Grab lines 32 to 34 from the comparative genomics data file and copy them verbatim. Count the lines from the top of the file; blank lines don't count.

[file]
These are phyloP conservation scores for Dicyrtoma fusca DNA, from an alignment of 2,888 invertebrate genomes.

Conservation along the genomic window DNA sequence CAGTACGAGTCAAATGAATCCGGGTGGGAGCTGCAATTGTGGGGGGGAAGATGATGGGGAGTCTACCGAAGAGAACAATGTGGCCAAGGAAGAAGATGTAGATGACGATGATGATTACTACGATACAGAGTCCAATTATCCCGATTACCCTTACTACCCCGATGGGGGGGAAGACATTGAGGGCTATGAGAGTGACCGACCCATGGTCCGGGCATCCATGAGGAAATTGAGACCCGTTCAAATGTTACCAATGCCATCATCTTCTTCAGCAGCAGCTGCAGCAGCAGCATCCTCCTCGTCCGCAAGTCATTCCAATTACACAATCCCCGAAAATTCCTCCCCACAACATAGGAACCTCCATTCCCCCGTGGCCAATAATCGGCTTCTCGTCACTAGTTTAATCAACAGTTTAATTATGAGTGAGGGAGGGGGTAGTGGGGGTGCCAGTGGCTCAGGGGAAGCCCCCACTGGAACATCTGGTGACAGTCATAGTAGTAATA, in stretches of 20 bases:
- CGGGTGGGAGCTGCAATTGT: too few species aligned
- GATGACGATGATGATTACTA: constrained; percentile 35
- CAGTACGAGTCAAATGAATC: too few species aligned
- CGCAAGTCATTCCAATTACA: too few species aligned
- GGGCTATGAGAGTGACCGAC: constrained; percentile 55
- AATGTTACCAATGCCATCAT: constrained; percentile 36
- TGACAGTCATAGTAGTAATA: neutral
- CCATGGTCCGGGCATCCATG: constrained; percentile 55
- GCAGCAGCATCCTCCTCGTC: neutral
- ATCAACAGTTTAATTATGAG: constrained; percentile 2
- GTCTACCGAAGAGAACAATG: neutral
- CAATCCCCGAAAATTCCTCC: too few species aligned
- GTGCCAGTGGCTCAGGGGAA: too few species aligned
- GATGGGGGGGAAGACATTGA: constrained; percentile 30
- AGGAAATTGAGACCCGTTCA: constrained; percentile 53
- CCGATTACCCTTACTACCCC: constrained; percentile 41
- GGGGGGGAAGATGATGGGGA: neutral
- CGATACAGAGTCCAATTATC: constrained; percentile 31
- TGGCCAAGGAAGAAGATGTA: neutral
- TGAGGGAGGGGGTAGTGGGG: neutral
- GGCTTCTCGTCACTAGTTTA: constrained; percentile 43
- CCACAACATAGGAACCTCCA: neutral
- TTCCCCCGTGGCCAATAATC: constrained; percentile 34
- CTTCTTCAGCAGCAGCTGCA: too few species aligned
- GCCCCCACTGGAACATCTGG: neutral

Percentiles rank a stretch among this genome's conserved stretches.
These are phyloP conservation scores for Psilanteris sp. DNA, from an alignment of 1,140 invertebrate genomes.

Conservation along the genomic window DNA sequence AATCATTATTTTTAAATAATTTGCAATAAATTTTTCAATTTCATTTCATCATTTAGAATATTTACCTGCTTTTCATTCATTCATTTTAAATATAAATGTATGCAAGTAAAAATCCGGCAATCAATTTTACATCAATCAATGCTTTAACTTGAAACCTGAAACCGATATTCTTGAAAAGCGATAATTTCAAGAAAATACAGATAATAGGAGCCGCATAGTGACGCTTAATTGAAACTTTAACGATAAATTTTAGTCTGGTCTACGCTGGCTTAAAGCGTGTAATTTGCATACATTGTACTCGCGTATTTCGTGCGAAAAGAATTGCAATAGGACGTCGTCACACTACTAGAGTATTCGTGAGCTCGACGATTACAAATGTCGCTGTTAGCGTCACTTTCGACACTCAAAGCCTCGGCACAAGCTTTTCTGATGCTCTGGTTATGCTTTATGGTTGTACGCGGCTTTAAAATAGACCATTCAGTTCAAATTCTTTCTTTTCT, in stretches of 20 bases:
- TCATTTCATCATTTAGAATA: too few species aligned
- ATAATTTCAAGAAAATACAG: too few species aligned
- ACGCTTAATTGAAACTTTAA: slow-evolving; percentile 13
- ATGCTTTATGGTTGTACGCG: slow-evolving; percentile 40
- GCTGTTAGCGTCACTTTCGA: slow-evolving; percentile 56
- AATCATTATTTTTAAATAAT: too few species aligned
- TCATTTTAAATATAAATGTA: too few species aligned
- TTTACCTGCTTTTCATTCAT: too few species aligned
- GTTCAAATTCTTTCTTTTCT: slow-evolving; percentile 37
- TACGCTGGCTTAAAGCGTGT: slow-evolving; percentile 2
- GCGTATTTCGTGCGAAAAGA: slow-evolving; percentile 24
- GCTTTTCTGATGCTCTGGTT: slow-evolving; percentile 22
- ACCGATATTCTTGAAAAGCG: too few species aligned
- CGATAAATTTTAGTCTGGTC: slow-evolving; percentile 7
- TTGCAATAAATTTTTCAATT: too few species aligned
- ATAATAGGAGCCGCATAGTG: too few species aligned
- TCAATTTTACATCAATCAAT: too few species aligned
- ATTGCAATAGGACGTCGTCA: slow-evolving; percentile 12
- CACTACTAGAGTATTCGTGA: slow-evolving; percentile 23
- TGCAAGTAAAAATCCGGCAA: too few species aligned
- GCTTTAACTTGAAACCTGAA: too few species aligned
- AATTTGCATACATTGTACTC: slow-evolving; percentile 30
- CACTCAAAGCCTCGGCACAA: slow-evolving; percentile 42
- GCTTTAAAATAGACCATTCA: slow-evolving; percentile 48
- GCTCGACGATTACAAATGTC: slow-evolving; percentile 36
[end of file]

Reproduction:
- ATAATTTCAAGAAAATACAG: too few species aligned
- ACGCTTAATTGAAACTTTAA: slow-evolving; percentile 13
- ATGCTTTATGGTTGTACGCG: slow-evolving; percentile 40